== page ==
There's a popular, unconfirmed rumor on Salt Spring Island that the Dalai Lama flew overhead in a plane and pointed it out as a spiritual site. The truth is anyone's guess. "I've heard that story about a lot of people," says Matthew Coleman, coordinator of the island's famously colorful Salt Spring Saturday Market. "Not just the Dalai Lama, but also about His Holiness Karmapa, who escaped from Tibet several years ago, and the Maharishi (Mahesh Yogi), who does transcendental meditation."
As eccentric as all this might sound, it's standard gossip here, where massage is considered serious medicine, local drivers still stop to pick up hitchhikers, and supporting organic farmers is a way of life.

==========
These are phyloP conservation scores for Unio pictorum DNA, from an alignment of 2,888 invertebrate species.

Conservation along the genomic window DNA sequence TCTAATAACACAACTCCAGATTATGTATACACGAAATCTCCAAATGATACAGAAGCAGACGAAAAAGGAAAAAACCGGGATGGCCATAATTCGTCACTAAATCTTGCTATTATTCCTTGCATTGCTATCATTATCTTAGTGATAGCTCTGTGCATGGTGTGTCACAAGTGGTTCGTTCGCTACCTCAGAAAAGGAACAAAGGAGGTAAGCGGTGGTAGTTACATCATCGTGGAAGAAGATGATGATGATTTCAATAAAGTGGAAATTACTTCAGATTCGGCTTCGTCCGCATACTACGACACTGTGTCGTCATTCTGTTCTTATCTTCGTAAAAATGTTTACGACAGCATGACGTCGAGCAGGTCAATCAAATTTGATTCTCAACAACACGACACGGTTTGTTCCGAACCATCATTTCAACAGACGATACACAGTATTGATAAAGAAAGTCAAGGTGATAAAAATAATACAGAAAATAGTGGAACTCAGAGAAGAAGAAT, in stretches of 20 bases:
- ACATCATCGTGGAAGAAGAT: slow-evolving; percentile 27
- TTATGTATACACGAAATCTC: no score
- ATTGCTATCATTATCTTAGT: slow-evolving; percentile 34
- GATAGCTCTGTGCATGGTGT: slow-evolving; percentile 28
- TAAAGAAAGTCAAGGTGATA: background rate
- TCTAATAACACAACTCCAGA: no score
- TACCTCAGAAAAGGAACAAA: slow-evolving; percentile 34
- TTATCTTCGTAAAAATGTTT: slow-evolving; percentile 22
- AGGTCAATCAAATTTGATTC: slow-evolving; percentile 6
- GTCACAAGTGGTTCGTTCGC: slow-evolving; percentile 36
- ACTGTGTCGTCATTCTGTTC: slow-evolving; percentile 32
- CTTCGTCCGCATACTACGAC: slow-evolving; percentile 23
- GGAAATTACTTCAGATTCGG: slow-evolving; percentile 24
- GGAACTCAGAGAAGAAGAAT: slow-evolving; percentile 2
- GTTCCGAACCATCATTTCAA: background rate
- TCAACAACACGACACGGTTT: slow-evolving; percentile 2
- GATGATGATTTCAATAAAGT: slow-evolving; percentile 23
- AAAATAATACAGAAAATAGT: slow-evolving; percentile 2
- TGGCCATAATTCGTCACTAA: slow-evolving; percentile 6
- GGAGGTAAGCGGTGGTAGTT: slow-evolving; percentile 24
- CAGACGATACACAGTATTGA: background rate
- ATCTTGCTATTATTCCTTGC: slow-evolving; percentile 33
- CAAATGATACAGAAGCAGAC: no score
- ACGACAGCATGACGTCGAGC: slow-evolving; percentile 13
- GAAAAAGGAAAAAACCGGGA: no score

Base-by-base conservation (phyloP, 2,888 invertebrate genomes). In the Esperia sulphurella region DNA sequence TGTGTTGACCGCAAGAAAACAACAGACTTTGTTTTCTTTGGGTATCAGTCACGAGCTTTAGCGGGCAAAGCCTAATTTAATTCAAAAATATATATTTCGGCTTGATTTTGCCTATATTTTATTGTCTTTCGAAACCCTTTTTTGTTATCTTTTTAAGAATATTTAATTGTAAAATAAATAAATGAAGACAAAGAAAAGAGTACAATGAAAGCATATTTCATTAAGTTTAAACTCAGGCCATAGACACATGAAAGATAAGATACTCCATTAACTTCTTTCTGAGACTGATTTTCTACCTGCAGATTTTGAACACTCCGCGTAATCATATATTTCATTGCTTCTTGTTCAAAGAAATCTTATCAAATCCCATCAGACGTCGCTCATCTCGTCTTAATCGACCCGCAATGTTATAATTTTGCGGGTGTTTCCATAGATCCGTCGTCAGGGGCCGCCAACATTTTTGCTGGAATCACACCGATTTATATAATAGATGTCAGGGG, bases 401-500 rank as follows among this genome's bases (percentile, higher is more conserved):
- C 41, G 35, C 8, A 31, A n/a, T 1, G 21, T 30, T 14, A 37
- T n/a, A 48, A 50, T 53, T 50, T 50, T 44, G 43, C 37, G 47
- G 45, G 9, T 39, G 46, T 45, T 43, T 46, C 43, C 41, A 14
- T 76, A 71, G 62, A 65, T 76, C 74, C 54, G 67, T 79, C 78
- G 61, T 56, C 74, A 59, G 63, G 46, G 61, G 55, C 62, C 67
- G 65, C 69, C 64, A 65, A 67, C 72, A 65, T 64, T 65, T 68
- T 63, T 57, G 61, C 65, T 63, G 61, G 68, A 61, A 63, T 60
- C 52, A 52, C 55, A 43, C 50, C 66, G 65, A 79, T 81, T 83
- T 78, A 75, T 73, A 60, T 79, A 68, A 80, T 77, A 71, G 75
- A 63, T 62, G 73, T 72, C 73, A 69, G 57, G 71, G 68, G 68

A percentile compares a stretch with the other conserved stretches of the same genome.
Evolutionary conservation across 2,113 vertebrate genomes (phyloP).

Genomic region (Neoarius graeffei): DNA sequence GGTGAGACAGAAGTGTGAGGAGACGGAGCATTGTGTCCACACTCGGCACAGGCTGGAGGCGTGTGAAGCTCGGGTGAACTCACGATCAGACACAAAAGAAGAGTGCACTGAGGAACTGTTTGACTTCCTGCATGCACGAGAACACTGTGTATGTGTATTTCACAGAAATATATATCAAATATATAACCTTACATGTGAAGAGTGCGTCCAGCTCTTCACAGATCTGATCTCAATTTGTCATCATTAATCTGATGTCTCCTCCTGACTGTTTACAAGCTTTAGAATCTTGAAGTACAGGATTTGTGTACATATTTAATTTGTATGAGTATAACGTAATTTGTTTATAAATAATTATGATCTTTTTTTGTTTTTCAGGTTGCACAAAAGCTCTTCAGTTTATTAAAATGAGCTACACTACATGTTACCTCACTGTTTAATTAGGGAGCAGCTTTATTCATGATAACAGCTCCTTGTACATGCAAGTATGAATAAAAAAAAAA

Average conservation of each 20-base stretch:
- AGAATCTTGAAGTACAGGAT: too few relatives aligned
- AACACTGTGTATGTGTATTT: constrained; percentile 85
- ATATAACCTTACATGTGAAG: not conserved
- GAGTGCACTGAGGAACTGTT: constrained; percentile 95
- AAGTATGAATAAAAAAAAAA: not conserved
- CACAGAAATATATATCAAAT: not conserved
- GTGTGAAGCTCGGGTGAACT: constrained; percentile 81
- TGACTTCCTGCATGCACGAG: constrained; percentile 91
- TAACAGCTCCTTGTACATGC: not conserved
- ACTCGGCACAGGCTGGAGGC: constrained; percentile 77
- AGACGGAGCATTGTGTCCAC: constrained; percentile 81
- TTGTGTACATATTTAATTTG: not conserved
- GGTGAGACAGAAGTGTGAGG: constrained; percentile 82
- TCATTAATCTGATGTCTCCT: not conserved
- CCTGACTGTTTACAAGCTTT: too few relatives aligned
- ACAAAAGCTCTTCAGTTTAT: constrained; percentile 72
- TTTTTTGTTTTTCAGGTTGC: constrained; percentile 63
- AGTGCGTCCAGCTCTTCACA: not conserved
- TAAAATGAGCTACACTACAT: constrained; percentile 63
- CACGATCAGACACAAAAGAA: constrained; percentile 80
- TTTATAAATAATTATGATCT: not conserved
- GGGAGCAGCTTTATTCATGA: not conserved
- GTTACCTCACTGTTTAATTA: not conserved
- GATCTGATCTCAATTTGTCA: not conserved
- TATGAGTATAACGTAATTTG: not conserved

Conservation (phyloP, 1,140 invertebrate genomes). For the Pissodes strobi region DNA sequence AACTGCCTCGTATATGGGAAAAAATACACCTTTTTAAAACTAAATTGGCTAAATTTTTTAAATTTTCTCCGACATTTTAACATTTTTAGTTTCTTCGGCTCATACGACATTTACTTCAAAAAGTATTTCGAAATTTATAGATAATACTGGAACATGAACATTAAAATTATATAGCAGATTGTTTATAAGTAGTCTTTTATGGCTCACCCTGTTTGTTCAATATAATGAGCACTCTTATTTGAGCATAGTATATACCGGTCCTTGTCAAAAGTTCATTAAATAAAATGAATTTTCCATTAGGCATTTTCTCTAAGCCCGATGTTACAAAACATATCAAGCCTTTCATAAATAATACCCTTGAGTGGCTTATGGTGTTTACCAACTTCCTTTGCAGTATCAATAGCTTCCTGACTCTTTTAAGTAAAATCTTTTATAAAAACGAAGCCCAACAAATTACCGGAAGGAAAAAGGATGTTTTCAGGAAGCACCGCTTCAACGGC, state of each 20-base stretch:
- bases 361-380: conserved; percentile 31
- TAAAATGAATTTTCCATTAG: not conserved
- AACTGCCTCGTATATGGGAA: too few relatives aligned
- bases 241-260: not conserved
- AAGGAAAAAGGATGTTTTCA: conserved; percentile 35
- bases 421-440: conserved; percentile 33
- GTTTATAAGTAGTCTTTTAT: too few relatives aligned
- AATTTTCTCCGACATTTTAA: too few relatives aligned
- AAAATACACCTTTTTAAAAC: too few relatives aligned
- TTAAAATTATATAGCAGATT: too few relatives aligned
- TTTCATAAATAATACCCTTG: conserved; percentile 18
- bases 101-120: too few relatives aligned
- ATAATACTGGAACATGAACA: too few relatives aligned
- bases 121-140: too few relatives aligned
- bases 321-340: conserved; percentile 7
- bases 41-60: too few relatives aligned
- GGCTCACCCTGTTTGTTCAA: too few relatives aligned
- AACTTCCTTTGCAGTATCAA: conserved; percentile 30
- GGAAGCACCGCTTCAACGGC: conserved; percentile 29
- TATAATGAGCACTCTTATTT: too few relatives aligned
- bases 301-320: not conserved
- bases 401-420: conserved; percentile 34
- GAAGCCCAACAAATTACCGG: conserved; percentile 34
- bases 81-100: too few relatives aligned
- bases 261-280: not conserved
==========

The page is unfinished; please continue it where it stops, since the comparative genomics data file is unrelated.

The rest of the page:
It's not hard to understand why the Dalai Lama could have been drawn to this place. The largest of British Columbia's Southern Gulf Islands, Salt Spring is a rugged 70-square-mile landscape strewn with crystal blue lakes and dark peaks. A journey to the hilly north feels like an adventure, with many of the island's famous art studios hidden away on the narrow, winding roads (you can visit most of them on a self-guided Studio Tour). To the south is the Fulford Valley ― dotted with farms and capped by the island's largest peak, 2,300-foot-tall Mt. Bruce ― as well as Ruckle Park, where under July's clear blue skies, visitors hike the scenic, rocky shoreline. In the center of the island, a hike up Mt. Maxwell affords views of nearby Vancouver Island and sailboats drifting on the cobalt waters of Burgoyne Bay. Anchoring these various parts is Ganges, a picturesque waterside village.